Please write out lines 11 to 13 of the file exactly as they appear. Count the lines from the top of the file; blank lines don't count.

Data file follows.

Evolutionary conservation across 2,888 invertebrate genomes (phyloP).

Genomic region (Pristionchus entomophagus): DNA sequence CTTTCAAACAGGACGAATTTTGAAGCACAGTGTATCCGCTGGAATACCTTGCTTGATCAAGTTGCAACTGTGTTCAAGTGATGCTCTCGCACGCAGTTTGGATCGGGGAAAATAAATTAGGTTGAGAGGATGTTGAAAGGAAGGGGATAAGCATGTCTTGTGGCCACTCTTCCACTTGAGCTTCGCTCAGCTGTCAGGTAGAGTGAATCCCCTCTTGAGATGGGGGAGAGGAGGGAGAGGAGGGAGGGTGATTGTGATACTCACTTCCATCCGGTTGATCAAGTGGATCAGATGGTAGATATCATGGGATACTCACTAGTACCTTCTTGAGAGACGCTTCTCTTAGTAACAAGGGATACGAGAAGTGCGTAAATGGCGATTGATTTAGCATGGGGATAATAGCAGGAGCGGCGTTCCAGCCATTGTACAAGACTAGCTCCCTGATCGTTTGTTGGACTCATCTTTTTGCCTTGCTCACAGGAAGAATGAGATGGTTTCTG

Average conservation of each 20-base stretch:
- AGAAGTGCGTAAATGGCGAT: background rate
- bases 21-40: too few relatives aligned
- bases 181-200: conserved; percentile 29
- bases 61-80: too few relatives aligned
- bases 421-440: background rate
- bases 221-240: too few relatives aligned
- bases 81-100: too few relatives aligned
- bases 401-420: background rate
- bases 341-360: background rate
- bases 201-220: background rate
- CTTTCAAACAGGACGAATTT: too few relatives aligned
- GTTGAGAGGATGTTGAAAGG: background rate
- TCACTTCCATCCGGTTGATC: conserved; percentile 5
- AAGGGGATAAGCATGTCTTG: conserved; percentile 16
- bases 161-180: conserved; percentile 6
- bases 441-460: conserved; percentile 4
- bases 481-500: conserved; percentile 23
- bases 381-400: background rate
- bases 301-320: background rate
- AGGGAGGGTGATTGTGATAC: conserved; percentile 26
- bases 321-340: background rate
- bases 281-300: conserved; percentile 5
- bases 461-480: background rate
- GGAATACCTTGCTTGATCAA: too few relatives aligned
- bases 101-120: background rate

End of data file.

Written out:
- bases 401-420: background rate
- bases 341-360: background rate
- bases 201-220: background rate